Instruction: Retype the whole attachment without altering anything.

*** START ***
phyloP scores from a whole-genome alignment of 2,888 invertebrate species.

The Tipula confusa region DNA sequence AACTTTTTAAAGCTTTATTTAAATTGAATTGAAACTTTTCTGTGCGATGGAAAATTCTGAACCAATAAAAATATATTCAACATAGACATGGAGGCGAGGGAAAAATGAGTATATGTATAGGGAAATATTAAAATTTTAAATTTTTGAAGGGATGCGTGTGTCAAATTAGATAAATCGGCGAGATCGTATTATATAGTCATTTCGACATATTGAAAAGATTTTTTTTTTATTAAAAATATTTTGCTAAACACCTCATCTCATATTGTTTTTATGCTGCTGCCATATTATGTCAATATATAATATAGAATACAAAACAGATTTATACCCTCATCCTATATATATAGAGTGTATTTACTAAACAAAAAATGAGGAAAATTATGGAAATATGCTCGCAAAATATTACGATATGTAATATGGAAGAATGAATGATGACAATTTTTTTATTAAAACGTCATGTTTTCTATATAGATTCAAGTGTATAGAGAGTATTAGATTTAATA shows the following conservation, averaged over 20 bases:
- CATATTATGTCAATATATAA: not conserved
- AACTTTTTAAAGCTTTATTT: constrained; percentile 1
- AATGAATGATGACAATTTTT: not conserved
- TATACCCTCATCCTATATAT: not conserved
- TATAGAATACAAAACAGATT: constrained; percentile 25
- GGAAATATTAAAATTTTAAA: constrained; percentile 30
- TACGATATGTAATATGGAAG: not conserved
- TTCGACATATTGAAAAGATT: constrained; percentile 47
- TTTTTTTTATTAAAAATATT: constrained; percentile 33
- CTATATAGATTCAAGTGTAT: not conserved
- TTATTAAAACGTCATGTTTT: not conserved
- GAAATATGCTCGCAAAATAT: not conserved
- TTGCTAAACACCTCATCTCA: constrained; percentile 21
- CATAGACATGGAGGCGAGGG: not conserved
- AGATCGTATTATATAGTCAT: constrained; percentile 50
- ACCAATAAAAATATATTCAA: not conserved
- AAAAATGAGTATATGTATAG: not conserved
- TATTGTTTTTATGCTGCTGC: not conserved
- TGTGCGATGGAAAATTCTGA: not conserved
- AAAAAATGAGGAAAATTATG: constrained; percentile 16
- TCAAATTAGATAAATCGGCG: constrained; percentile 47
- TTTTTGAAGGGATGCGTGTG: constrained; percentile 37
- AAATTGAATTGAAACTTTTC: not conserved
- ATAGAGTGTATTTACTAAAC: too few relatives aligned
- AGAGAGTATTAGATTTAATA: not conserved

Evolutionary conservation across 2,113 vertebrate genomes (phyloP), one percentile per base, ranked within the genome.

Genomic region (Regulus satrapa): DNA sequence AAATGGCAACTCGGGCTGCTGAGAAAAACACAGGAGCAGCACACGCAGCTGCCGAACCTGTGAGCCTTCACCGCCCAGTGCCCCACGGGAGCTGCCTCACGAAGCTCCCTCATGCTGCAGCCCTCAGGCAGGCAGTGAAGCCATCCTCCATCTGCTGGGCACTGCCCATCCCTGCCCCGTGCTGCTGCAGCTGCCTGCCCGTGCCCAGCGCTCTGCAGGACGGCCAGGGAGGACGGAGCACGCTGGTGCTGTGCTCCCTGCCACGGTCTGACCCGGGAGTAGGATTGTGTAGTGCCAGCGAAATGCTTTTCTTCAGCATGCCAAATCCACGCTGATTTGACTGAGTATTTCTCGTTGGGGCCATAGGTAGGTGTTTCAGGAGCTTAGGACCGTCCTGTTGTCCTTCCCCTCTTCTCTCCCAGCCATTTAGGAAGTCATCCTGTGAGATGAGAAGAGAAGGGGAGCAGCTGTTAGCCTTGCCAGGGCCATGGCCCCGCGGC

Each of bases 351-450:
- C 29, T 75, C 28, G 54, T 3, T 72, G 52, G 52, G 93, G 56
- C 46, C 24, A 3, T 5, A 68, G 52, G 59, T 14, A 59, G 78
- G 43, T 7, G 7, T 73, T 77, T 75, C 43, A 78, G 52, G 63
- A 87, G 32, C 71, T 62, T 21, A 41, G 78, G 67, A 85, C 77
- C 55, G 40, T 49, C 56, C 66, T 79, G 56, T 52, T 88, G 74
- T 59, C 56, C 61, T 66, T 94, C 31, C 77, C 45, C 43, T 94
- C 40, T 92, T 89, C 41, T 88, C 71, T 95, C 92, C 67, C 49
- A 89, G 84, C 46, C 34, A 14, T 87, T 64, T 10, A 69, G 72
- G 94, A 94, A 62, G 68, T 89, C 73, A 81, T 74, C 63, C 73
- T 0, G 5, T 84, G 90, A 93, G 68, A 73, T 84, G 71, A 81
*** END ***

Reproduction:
phyloP scores from a whole-genome alignment of 2,888 invertebrate species.

The Tipula confusa region DNA sequence AACTTTTTAAAGCTTTATTTAAATTGAATTGAAACTTTTCTGTGCGATGGAAAATTCTGAACCAATAAAAATATATTCAACATAGACATGGAGGCGAGGGAAAAATGAGTATATGTATAGGGAAATATTAAAATTTTAAATTTTTGAAGGGATGCGTGTGTCAAATTAGATAAATCGGCGAGATCGTATTATATAGTCATTTCGACATATTGAAAAGATTTTTTTTTTATTAAAAATATTTTGCTAAACACCTCATCTCATATTGTTTTTATGCTGCTGCCATATTATGTCAATATATAATATAGAATACAAAACAGATTTATACCCTCATCCTATATATATAGAGTGTATTTACTAAACAAAAAATGAGGAAAATTATGGAAATATGCTCGCAAAATATTACGATATGTAATATGGAAGAATGAATGATGACAATTTTTTTATTAAAACGTCATGTTTTCTATATAGATTCAAGTGTATAGAGAGTATTAGATTTAATA shows the following conservation, averaged over 20 bases:
- CATATTATGTCAATATATAA: not conserved
- AACTTTTTAAAGCTTTATTT: constrained; percentile 1
- AATGAATGATGACAATTTTT: not conserved
- TATACCCTCATCCTATATAT: not conserved
- TATAGAATACAAAACAGATT: constrained; percentile 25
- GGAAATATTAAAATTTTAAA: constrained; percentile 30
- TACGATATGTAATATGGAAG: not conserved
- TTCGACATATTGAAAAGATT: constrained; percentile 47
- TTTTTTTTATTAAAAATATT: constrained; percentile 33
- CTATATAGATTCAAGTGTAT: not conserved
- TTATTAAAACGTCATGTTTT: not conserved
- GAAATATGCTCGCAAAATAT: not conserved
- TTGCTAAACACCTCATCTCA: constrained; percentile 21
- CATAGACATGGAGGCGAGGG: not conserved
- AGATCGTATTATATAGTCAT: constrained; percentile 50
- ACCAATAAAAATATATTCAA: not conserved
- AAAAATGAGTATATGTATAG: not conserved
- TATTGTTTTTATGCTGCTGC: not conserved
- TGTGCGATGGAAAATTCTGA: not conserved
- AAAAAATGAGGAAAATTATG: constrained; percentile 16
- TCAAATTAGATAAATCGGCG: constrained; percentile 47
- TTTTTGAAGGGATGCGTGTG: constrained; percentile 37
- AAATTGAATTGAAACTTTTC: not conserved
- ATAGAGTGTATTTACTAAAC: too few relatives aligned
- AGAGAGTATTAGATTTAATA: not conserved

Evolutionary conservation across 2,113 vertebrate genomes (phyloP), one percentile per base, ranked within the genome.

Genomic region (Regulus satrapa): DNA sequence AAATGGCAACTCGGGCTGCTGAGAAAAACACAGGAGCAGCACACGCAGCTGCCGAACCTGTGAGCCTTCACCGCCCAGTGCCCCACGGGAGCTGCCTCACGAAGCTCCCTCATGCTGCAGCCCTCAGGCAGGCAGTGAAGCCATCCTCCATCTGCTGGGCACTGCCCATCCCTGCCCCGTGCTGCTGCAGCTGCCTGCCCGTGCCCAGCGCTCTGCAGGACGGCCAGGGAGGACGGAGCACGCTGGTGCTGTGCTCCCTGCCACGGTCTGACCCGGGAGTAGGATTGTGTAGTGCCAGCGAAATGCTTTTCTTCAGCATGCCAAATCCACGCTGATTTGACTGAGTATTTCTCGTTGGGGCCATAGGTAGGTGTTTCAGGAGCTTAGGACCGTCCTGTTGTCCTTCCCCTCTTCTCTCCCAGCCATTTAGGAAGTCATCCTGTGAGATGAGAAGAGAAGGGGAGCAGCTGTTAGCCTTGCCAGGGCCATGGCCCCGCGGC

Each of bases 351-450:
- C 29, T 75, C 28, G 54, T 3, T 72, G 52, G 52, G 93, G 56
- C 46, C 24, A 3, T 5, A 68, G 52, G 59, T 14, A 59, G 78
- G 43, T 7, G 7, T 73, T 77, T 75, C 43, A 78, G 52, G 63
- A 87, G 32, C 71, T 62, T 21, A 41, G 78, G 67, A 85, C 77
- C 55, G 40, T 49, C 56, C 66, T 79, G 56, T 52, T 88, G 74
- T 59, C 56, C 61, T 66, T 94, C 31, C 77, C 45, C 43, T 94
- C 40, T 92, T 89, C 41, T 88, C 71, T 95, C 92, C 67, C 49
- A 89, G 84, C 46, C 34, A 14, T 87, T 64, T 10, A 69, G 72
- G 94, A 94, A 62, G 68, T 89, C 73, A 81, T 74, C 63, C 73
- T 0, G 5, T 84, G 90, A 93, G 68, A 73, T 84, G 71, A 81